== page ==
The Strong Towns answer to your most pressing questions... When and where you need it.
Picture this: You’re at a community meeting and the group begins to discuss a topic that directly impacts your neighborhood, constituents, or job. Let’s say it’s affordable housing.
You get that people need an affordable place to live, however, you’re struggling to understand the theories of affordable housing.
But then, as with any newfound knowledge, you face the inevitable question that we encourage all of our readers to ask themselves: “How can I apply this concept to make my town stronger?”
Enter the Strong Towns knowledge base: a new Strong Towns platform dedicated to giving you—the citizen, the elected official, the city planner—the answers you need to take action.
To get the most out of the knowledge base, we recommend you learn more about the three best ways to use the knowledge base:
You can learn more about each one below.
Search for a Question
Say your city council is considering removing on-street parking in a mixed-use neighborhood to create a bike lane. From reading Strong Towns, you’re familiar with the concept that bike lanes benefit both the residents and the businesses.
However, when the council hears the proposal in a public meeting, a few of the small business owners on the street object, and the council considers voting down the project.
You’re faced with another question: “How can I show business owners that fewer parking spaces won't hurt their business?”
You can enter your question in the Strong Towns knowledge base and, if it’s been answered, find an article with advice on the exact situation you’re dealing with, so you can confidently take action.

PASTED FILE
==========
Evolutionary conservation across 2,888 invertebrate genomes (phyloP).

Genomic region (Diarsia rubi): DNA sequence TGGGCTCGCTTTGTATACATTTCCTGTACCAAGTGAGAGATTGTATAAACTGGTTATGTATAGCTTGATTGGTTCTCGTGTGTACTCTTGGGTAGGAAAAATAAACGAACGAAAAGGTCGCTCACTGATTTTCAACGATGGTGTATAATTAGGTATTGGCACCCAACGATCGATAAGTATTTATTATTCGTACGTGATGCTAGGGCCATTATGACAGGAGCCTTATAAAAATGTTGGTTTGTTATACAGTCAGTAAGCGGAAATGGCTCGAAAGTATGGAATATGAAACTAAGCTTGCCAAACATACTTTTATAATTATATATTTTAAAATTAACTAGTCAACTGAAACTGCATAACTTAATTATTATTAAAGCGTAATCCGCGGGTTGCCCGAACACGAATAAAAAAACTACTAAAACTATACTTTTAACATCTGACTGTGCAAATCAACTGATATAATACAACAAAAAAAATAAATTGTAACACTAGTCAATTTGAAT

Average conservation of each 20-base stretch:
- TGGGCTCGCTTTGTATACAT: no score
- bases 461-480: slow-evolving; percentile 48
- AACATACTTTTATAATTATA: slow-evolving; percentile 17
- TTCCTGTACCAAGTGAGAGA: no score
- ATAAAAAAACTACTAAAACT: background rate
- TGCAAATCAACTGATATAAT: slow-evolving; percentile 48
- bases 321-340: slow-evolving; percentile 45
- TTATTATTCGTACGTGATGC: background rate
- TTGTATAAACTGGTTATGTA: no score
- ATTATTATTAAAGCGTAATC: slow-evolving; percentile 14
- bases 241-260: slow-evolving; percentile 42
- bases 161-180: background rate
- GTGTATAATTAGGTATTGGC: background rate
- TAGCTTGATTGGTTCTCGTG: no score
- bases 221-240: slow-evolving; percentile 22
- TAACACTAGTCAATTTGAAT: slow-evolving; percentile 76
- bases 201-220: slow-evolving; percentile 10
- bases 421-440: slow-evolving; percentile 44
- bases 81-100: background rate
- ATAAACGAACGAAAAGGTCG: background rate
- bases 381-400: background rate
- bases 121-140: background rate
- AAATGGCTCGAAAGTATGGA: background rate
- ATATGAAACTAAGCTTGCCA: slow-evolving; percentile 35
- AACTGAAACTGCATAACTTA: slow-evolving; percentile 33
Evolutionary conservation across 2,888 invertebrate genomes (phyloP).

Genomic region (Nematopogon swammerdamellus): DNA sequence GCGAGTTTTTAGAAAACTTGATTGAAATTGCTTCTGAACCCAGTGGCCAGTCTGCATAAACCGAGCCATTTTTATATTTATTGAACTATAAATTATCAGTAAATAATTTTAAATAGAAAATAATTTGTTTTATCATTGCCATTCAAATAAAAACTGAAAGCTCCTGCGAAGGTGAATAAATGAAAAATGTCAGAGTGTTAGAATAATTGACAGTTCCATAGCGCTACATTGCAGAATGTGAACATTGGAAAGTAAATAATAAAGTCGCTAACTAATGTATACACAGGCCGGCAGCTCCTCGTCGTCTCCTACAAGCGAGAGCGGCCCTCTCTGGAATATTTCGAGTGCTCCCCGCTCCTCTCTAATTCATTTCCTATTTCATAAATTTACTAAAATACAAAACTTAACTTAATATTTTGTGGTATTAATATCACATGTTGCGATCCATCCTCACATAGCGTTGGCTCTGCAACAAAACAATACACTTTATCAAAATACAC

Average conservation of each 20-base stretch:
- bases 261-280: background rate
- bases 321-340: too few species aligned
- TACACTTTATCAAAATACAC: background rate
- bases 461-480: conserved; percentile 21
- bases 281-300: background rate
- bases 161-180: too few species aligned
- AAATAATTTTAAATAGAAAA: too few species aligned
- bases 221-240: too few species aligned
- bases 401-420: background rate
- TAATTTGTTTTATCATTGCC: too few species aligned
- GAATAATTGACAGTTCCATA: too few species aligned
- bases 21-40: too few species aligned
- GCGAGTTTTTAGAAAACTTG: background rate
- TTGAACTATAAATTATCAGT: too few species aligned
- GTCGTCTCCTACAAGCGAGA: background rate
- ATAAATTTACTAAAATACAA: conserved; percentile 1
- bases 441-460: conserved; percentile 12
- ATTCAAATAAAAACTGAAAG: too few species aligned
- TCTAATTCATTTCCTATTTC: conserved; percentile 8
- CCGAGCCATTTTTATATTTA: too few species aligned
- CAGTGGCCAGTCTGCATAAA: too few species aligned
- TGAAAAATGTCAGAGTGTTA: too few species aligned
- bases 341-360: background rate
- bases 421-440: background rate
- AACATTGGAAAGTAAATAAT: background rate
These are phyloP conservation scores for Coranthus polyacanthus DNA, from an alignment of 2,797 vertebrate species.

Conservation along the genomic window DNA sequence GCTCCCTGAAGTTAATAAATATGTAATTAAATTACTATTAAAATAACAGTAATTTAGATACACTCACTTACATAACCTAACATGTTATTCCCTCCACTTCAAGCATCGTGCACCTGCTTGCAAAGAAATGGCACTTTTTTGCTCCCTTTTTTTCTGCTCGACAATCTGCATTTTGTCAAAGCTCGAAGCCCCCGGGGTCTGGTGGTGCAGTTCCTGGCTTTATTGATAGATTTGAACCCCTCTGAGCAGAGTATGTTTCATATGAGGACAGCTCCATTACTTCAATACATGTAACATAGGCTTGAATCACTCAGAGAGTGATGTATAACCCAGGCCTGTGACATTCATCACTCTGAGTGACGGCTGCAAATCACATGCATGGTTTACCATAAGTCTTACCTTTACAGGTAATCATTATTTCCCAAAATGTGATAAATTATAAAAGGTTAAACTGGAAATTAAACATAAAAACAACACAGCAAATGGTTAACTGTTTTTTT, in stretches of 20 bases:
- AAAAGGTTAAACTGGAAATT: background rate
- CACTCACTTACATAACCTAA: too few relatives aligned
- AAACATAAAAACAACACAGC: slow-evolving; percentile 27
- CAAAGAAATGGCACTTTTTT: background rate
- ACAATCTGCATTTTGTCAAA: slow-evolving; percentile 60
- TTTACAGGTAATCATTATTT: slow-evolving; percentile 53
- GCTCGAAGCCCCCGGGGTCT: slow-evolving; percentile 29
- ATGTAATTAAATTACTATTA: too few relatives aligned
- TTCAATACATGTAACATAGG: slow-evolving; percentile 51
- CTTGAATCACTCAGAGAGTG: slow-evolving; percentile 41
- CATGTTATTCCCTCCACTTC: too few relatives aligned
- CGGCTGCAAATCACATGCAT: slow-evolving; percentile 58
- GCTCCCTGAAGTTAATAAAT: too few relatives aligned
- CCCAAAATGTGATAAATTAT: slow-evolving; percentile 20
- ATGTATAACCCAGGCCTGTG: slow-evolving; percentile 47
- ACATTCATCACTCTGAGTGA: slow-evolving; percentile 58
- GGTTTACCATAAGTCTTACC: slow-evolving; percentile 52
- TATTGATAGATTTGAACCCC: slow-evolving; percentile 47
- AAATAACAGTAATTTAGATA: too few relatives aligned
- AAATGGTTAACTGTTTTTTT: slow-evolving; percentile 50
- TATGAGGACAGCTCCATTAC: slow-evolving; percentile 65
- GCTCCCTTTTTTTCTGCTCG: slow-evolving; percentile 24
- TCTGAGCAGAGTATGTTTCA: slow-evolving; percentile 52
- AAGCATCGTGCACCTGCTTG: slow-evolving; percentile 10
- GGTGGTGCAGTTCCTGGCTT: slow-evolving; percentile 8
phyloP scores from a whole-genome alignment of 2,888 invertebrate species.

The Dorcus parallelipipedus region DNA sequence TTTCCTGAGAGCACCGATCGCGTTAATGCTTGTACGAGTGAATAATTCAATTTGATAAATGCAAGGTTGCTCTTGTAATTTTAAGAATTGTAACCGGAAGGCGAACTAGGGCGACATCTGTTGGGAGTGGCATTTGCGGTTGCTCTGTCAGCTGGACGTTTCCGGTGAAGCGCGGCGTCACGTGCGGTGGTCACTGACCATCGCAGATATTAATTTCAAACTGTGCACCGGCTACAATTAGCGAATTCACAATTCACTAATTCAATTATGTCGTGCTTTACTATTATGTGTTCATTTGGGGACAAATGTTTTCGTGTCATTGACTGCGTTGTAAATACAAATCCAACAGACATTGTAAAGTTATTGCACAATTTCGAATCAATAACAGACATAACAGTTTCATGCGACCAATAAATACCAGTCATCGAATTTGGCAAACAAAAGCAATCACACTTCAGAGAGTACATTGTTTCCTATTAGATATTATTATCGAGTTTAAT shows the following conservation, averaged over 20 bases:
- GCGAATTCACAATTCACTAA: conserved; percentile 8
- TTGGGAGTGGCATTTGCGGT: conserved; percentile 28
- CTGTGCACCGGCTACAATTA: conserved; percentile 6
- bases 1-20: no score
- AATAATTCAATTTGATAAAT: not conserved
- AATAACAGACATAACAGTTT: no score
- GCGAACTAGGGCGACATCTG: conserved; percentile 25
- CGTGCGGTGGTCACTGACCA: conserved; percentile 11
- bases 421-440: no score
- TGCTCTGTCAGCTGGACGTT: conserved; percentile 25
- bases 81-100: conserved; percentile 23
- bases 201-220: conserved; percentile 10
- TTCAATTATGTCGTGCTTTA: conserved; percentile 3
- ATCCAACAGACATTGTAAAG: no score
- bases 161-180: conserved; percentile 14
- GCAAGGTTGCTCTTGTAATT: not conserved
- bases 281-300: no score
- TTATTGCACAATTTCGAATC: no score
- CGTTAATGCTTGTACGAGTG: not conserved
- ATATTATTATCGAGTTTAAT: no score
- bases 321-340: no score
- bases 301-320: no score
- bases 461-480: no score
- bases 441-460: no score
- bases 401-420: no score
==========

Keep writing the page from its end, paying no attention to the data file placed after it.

If you can't find your question, you can ask a question through the knowledge base.
Ask a Question
This is a new platform; therefore, we’re starting small—this is Version 1.0. We’ve answered a few of our most frequently asked questions to get things rolling. Admittedly, that means we likely haven’t tackled your question yet.
That’s why the knowledge base allows you to join the conversation. (This is the most important feature of the knowledge base!) Your question will appear in the New Questions column on the homepage, where others can comment with helpful insights, links, and feedback.
That means, while we're working to get your question answered, you can immediately begin gathering ideas from others.
When you’re submitting your question, remember that this is a public knowledge base. Therefore, ensure that your question is generalizable and helpful for others so they can use it to take action as well. (AKA: skip the hyper-specifics. If you have more particular questions—i.e. how can I make Green Street in Anytown, DE more walkable? rather than how can I make any neighborhood street more walkable?—hopping on our Slack board can be a great way to chat with other readers and get real-time feedback. You can even start your own city- or region-specific channel.)
Contribute to a Question
The Strong Towns staff is intentionally small, and we can only do so much in a work week. But our members and readers comprise a whole community of people with a collective wealth of expertise on how to make towns more financially strong and resilient—and how to get others on board. We want to crowd-source your insights and wisdom, not just contribute our own.
Check the New Questions section and—if you see a question for which you have helpful insights, links, or feedback—share them with us in the comments section at the bottom.
We’ll add helpful comments to the article so they can help other readers get their questions answered as well.
Because the knowledge base is an ever-changing platform—with new and updated articles every week—your feedback and comment will be essential to helping us give you the answers you need to take action.
If we get a comment on a question that really nails it, we might just reach out to you and make your answer part or all of the “official” answer, too.
In true Strong Towns fashion, the Knowledge Base is intended to grow incrementally. As readers ask their questions and we get answers added to the platform, we believe the knowledge base can become the resource you need to translate your knowledge into action.
If you want to help your council understand why your main street matters; if you want to help your neighbors understand why we need to slow the cars on your street; if you want to help small business owners embrace bike lanes; if you want to build a strong town, then it’s time to get started.
Visit the Strong Towns knowledge base, ask your questions, and help us create a platform that can make every town in America stronger.